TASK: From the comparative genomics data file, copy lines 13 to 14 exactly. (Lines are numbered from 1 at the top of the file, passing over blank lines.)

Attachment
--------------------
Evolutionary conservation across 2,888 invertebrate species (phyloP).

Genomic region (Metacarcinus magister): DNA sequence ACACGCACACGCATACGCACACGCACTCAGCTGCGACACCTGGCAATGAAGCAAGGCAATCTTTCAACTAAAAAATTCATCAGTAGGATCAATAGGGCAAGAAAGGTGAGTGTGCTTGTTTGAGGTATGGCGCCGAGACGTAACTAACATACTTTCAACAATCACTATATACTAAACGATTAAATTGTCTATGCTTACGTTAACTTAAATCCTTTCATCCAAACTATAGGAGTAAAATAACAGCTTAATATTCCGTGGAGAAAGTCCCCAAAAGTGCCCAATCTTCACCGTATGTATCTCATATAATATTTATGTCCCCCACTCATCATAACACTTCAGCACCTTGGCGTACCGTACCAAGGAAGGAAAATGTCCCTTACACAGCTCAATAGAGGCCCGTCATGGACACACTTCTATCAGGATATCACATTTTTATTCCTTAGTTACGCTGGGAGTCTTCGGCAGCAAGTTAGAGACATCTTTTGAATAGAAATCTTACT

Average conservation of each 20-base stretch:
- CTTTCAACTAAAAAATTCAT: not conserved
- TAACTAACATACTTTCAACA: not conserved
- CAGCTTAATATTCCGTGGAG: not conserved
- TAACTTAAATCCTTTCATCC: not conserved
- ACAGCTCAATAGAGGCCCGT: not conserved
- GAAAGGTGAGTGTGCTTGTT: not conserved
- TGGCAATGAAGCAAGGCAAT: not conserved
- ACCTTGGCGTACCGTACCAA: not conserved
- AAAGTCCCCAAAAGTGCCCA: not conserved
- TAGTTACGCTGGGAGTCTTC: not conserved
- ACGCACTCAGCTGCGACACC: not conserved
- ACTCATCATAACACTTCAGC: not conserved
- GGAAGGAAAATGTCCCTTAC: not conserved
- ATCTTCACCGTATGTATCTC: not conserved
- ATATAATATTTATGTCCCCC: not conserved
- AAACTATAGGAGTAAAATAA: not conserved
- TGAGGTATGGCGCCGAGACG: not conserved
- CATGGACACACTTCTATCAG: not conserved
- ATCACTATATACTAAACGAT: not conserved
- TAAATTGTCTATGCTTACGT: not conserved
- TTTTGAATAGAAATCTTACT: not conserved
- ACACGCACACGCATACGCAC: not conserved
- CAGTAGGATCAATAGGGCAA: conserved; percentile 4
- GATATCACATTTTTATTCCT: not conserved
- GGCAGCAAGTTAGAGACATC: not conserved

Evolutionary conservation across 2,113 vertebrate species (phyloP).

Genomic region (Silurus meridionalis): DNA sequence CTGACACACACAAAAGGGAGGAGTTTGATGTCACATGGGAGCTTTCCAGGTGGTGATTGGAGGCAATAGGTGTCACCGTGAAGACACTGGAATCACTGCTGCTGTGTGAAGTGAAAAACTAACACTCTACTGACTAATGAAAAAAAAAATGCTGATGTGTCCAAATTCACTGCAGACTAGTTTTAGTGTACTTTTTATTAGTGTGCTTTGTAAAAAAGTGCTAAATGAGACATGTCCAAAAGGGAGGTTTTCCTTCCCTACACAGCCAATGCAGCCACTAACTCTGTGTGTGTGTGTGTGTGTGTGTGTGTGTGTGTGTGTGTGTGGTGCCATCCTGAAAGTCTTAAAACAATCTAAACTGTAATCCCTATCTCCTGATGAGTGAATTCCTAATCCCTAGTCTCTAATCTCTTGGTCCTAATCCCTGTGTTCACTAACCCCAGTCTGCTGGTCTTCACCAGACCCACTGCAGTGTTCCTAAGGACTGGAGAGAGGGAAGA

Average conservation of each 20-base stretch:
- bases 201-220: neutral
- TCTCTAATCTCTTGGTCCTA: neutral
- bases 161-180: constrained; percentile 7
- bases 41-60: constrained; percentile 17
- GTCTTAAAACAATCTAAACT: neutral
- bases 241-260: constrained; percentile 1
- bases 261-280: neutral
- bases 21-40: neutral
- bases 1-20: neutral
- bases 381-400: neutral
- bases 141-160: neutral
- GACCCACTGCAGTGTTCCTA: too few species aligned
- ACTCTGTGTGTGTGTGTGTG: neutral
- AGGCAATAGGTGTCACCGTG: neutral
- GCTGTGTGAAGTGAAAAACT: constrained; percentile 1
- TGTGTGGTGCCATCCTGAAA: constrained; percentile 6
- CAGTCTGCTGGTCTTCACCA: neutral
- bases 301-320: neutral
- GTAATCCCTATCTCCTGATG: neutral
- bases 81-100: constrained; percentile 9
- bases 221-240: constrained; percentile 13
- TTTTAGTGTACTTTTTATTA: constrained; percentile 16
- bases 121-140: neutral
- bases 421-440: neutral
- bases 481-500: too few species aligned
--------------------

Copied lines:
- TAGTTACGCTGGGAGTCTTC: not conserved
- ACGCACTCAGCTGCGACACC: not conserved